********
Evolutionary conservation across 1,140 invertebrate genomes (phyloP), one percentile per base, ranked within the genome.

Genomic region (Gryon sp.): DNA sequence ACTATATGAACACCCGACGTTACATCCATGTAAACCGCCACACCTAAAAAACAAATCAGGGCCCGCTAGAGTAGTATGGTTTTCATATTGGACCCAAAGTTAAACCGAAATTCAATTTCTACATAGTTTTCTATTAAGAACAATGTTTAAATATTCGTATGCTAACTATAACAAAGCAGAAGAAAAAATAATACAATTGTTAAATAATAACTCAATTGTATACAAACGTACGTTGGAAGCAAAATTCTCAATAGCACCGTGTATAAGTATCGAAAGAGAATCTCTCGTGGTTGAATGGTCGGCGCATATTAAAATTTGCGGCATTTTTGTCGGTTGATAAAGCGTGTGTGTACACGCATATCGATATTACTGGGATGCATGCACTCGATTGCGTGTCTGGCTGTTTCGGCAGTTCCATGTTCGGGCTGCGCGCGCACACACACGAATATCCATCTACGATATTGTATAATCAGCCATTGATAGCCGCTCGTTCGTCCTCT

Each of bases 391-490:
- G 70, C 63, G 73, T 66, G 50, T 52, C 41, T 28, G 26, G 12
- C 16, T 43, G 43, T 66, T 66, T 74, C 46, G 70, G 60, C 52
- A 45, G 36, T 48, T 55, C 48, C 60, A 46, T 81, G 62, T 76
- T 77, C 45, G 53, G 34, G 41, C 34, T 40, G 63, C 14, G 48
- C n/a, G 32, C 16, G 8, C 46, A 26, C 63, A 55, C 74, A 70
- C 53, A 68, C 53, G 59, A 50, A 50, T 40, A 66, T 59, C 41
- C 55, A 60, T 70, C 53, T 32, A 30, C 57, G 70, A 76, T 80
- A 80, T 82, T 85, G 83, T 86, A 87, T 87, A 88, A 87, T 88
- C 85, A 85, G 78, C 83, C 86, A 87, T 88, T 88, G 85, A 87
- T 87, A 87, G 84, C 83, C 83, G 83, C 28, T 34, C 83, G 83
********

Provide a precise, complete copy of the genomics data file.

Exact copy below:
Evolutionary conservation across 1,140 invertebrate genomes (phyloP), one percentile per base, ranked within the genome.

Genomic region (Gryon sp.): DNA sequence ACTATATGAACACCCGACGTTACATCCATGTAAACCGCCACACCTAAAAAACAAATCAGGGCCCGCTAGAGTAGTATGGTTTTCATATTGGACCCAAAGTTAAACCGAAATTCAATTTCTACATAGTTTTCTATTAAGAACAATGTTTAAATATTCGTATGCTAACTATAACAAAGCAGAAGAAAAAATAATACAATTGTTAAATAATAACTCAATTGTATACAAACGTACGTTGGAAGCAAAATTCTCAATAGCACCGTGTATAAGTATCGAAAGAGAATCTCTCGTGGTTGAATGGTCGGCGCATATTAAAATTTGCGGCATTTTTGTCGGTTGATAAAGCGTGTGTGTACACGCATATCGATATTACTGGGATGCATGCACTCGATTGCGTGTCTGGCTGTTTCGGCAGTTCCATGTTCGGGCTGCGCGCGCACACACACGAATATCCATCTACGATATTGTATAATCAGCCATTGATAGCCGCTCGTTCGTCCTCT

Each of bases 391-490:
- G 70, C 63, G 73, T 66, G 50, T 52, C 41, T 28, G 26, G 12
- C 16, T 43, G 43, T 66, T 66, T 74, C 46, G 70, G 60, C 52
- A 45, G 36, T 48, T 55, C 48, C 60, A 46, T 81, G 62, T 76
- T 77, C 45, G 53, G 34, G 41, C 34, T 40, G 63, C 14, G 48
- C n/a, G 32, C 16, G 8, C 46, A 26, C 63, A 55, C 74, A 70
- C 53, A 68, C 53, G 59, A 50, A 50, T 40, A 66, T 59, C 41
- C 55, A 60, T 70, C 53, T 32, A 30, C 57, G 70, A 76, T 80
- A 80, T 82, T 85, G 83, T 86, A 87, T 87, A 88, A 87, T 88
- C 85, A 85, G 78, C 83, C 86, A 87, T 88, T 88, G 85, A 87
- T 87, A 87, G 84, C 83, C 83, G 83, C 28, T 34, C 83, G 83